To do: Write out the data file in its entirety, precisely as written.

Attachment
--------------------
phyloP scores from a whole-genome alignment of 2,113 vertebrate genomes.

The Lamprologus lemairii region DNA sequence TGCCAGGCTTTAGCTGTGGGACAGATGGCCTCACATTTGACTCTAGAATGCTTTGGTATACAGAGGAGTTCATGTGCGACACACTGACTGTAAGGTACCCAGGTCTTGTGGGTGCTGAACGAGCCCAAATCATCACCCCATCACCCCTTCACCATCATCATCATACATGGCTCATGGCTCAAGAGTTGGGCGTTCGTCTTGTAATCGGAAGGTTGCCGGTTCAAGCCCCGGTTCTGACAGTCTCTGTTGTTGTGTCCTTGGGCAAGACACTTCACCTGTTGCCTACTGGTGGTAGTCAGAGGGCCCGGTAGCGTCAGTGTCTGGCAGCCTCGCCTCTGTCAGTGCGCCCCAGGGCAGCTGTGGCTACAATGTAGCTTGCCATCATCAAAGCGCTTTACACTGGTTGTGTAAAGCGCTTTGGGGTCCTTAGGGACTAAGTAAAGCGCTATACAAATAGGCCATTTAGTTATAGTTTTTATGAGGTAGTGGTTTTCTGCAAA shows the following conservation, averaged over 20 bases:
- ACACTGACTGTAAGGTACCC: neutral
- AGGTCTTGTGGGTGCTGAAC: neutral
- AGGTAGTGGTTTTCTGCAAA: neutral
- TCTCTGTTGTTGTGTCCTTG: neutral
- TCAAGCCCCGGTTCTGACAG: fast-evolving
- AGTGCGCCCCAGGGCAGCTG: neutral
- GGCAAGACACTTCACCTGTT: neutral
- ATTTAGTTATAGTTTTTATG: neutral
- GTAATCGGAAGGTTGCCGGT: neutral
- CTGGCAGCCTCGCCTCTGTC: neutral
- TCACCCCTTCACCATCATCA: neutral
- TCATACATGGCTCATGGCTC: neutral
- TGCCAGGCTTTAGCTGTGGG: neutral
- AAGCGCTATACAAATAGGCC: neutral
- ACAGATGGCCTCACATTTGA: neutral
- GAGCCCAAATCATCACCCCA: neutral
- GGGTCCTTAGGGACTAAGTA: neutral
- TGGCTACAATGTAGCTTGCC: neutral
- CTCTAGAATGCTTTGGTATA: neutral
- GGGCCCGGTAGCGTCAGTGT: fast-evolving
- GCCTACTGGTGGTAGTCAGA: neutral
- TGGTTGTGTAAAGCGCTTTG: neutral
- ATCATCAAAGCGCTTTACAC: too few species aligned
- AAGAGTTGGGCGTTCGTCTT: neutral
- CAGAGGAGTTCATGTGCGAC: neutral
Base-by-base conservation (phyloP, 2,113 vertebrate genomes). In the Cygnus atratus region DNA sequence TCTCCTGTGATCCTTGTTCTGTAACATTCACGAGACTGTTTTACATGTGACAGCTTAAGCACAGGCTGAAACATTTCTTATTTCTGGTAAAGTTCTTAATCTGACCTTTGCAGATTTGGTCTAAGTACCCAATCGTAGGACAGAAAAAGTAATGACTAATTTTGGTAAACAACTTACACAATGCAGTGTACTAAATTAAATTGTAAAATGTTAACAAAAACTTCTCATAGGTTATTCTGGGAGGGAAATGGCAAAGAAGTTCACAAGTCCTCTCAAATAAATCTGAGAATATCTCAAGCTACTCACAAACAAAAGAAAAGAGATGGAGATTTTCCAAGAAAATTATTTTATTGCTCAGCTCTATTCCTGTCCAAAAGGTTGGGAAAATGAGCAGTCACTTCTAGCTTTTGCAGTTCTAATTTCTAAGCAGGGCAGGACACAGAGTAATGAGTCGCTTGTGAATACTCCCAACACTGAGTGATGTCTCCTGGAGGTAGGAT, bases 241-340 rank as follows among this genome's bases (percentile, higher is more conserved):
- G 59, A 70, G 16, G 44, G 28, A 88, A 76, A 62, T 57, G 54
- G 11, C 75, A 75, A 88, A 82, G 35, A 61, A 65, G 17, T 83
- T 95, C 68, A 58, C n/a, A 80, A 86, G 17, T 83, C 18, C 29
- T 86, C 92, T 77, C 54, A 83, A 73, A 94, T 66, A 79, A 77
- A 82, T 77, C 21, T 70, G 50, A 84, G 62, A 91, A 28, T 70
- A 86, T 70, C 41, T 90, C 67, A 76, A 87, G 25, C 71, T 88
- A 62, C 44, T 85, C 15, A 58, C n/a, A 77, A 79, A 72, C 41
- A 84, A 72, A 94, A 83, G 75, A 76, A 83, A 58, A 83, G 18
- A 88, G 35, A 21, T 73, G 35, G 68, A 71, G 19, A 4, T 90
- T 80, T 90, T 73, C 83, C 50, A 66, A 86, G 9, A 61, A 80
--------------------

phyloP scores from a whole-genome alignment of 2,113 vertebrate genomes.

The Lamprologus lemairii region DNA sequence TGCCAGGCTTTAGCTGTGGGACAGATGGCCTCACATTTGACTCTAGAATGCTTTGGTATACAGAGGAGTTCATGTGCGACACACTGACTGTAAGGTACCCAGGTCTTGTGGGTGCTGAACGAGCCCAAATCATCACCCCATCACCCCTTCACCATCATCATCATACATGGCTCATGGCTCAAGAGTTGGGCGTTCGTCTTGTAATCGGAAGGTTGCCGGTTCAAGCCCCGGTTCTGACAGTCTCTGTTGTTGTGTCCTTGGGCAAGACACTTCACCTGTTGCCTACTGGTGGTAGTCAGAGGGCCCGGTAGCGTCAGTGTCTGGCAGCCTCGCCTCTGTCAGTGCGCCCCAGGGCAGCTGTGGCTACAATGTAGCTTGCCATCATCAAAGCGCTTTACACTGGTTGTGTAAAGCGCTTTGGGGTCCTTAGGGACTAAGTAAAGCGCTATACAAATAGGCCATTTAGTTATAGTTTTTATGAGGTAGTGGTTTTCTGCAAA shows the following conservation, averaged over 20 bases:
- ACACTGACTGTAAGGTACCC: neutral
- AGGTCTTGTGGGTGCTGAAC: neutral
- AGGTAGTGGTTTTCTGCAAA: neutral
- TCTCTGTTGTTGTGTCCTTG: neutral
- TCAAGCCCCGGTTCTGACAG: fast-evolving
- AGTGCGCCCCAGGGCAGCTG: neutral
- GGCAAGACACTTCACCTGTT: neutral
- ATTTAGTTATAGTTTTTATG: neutral
- GTAATCGGAAGGTTGCCGGT: neutral
- CTGGCAGCCTCGCCTCTGTC: neutral
- TCACCCCTTCACCATCATCA: neutral
- TCATACATGGCTCATGGCTC: neutral
- TGCCAGGCTTTAGCTGTGGG: neutral
- AAGCGCTATACAAATAGGCC: neutral
- ACAGATGGCCTCACATTTGA: neutral
- GAGCCCAAATCATCACCCCA: neutral
- GGGTCCTTAGGGACTAAGTA: neutral
- TGGCTACAATGTAGCTTGCC: neutral
- CTCTAGAATGCTTTGGTATA: neutral
- GGGCCCGGTAGCGTCAGTGT: fast-evolving
- GCCTACTGGTGGTAGTCAGA: neutral
- TGGTTGTGTAAAGCGCTTTG: neutral
- ATCATCAAAGCGCTTTACAC: too few species aligned
- AAGAGTTGGGCGTTCGTCTT: neutral
- CAGAGGAGTTCATGTGCGAC: neutral
Base-by-base conservation (phyloP, 2,113 vertebrate genomes). In the Cygnus atratus region DNA sequence TCTCCTGTGATCCTTGTTCTGTAACATTCACGAGACTGTTTTACATGTGACAGCTTAAGCACAGGCTGAAACATTTCTTATTTCTGGTAAAGTTCTTAATCTGACCTTTGCAGATTTGGTCTAAGTACCCAATCGTAGGACAGAAAAAGTAATGACTAATTTTGGTAAACAACTTACACAATGCAGTGTACTAAATTAAATTGTAAAATGTTAACAAAAACTTCTCATAGGTTATTCTGGGAGGGAAATGGCAAAGAAGTTCACAAGTCCTCTCAAATAAATCTGAGAATATCTCAAGCTACTCACAAACAAAAGAAAAGAGATGGAGATTTTCCAAGAAAATTATTTTATTGCTCAGCTCTATTCCTGTCCAAAAGGTTGGGAAAATGAGCAGTCACTTCTAGCTTTTGCAGTTCTAATTTCTAAGCAGGGCAGGACACAGAGTAATGAGTCGCTTGTGAATACTCCCAACACTGAGTGATGTCTCCTGGAGGTAGGAT, bases 241-340 rank as follows among this genome's bases (percentile, higher is more conserved):
- G 59, A 70, G 16, G 44, G 28, A 88, A 76, A 62, T 57, G 54
- G 11, C 75, A 75, A 88, A 82, G 35, A 61, A 65, G 17, T 83
- T 95, C 68, A 58, C n/a, A 80, A 86, G 17, T 83, C 18, C 29
- T 86, C 92, T 77, C 54, A 83, A 73, A 94, T 66, A 79, A 77
- A 82, T 77, C 21, T 70, G 50, A 84, G 62, A 91, A 28, T 70
- A 86, T 70, C 41, T 90, C 67, A 76, A 87, G 25, C 71, T 88
- A 62, C 44, T 85, C 15, A 58, C n/a, A 77, A 79, A 72, C 41
- A 84, A 72, A 94, A 83, G 75, A 76, A 83, A 58, A 83, G 18
- A 88, G 35, A 21, T 73, G 35, G 68, A 71, G 19, A 4, T 90
- T 80, T 90, T 73, C 83, C 50, A 66, A 86, G 9, A 61, A 80